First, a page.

Do you know what to do next time your child gets a nasty cut or scrape? (And yes, it will happen to you!)
Rule #1: Stitches need to be placed within 12 hours of the injury. Otherwise, closing the wound increases the risk of infection. So, you’ve got to decide before the office opens the next morning.
Rule #2: If you cannot get the bleeding under control, or you can see fat or bone (usually deeper than 1/4 inch), you need to seek medical attention.
Rule #3: Cuts to the eyebrows and lip/skin lines usually need stitches for the best cosmetic result. Since both areas have a definite line, you want the two sides of the wound to have the best chance of finding each other.
Rule #4: Injuries to the mouth and lips bleed like stink, but rarely need stitches. All that blood flow to the area also allows the wounds to heal very quickly.
Rule #5: If the wound is due to a human or cat bite, it needs to be cleaned really well and might require antibiotics. But, these wounds usually do not get stitches.
Rule #6: Wounds that are getting red, tender or are draining need to be seen by a medical provider.
Rule #7: If your child is up to date on his shots, he probably won’t need another tetanus shot. But, check with your doc to be sure.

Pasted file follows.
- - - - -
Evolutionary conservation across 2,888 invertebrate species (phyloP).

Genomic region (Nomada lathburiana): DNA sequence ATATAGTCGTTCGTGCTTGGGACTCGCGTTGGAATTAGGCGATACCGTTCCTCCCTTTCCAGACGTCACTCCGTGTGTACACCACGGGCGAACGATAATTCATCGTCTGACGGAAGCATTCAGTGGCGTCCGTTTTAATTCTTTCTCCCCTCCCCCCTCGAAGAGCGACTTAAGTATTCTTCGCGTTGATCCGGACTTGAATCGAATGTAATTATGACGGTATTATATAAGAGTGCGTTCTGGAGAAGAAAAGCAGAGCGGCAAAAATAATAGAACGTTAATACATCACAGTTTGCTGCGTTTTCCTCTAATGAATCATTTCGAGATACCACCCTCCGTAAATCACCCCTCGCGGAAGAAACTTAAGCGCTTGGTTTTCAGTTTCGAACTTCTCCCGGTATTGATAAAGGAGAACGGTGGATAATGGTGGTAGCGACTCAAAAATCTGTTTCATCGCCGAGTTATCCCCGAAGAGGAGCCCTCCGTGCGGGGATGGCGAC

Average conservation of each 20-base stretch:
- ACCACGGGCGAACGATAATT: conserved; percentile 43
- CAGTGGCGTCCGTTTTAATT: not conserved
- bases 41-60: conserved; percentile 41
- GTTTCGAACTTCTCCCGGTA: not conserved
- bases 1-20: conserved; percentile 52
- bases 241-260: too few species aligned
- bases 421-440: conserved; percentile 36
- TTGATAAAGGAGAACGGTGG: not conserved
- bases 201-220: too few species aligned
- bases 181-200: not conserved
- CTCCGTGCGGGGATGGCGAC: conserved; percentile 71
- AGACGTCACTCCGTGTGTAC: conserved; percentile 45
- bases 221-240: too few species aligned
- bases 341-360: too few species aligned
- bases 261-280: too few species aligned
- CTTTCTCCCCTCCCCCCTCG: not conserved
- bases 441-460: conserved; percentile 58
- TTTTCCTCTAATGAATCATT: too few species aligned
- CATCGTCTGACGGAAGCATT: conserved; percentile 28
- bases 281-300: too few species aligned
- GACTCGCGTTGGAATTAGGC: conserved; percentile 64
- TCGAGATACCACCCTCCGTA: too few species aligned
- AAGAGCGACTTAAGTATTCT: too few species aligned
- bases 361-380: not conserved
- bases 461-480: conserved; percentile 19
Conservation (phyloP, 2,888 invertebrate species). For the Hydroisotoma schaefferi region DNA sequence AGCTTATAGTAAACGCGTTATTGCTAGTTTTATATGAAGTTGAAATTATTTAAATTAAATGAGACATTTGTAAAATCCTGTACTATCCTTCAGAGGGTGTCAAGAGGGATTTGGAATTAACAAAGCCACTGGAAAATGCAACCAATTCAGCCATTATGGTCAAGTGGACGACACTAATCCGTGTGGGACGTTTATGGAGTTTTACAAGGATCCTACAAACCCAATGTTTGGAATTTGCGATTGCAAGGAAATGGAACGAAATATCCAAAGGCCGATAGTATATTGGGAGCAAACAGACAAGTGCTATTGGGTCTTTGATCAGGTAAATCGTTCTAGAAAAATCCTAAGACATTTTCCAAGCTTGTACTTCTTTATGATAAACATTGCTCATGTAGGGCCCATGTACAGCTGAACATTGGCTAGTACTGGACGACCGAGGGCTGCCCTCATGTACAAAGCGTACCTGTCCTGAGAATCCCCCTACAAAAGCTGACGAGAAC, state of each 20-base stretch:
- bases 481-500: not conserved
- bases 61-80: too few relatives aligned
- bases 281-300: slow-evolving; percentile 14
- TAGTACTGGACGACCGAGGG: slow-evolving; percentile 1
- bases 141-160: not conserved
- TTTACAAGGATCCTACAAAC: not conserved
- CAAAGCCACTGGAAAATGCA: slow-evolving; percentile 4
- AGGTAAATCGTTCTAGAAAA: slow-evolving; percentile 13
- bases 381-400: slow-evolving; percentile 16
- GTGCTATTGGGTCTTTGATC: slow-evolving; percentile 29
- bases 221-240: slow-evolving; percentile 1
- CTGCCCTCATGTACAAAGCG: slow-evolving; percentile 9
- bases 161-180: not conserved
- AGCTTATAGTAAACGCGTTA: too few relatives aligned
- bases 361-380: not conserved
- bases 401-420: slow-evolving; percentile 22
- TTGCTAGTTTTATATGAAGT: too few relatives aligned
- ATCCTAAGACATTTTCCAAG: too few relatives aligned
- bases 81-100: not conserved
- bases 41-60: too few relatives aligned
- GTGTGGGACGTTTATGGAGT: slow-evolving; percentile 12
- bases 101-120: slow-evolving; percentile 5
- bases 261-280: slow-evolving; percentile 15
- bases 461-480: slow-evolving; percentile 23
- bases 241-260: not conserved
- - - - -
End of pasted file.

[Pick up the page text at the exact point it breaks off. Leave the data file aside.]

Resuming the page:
Rule #8: Sometimes staples or Dermabond (human superglue substance) can be used instead of stitches. But regardless of which method is used, all wounds need to be kept clean.
Rule #9: Stitches and staples need to be removed, but the length of time depends on the location of the injury. The person who places them will give you specific instructions for follow-up.
Rule #10: Don’t freak out. Your child will do better with a calm parent at the helm!
This answer should not be considered medical advice...This answer should not be considered medical advice and should not take the place of a doctor’s visit. Please see the bottom of the page for more information or visit our Terms and Conditions.
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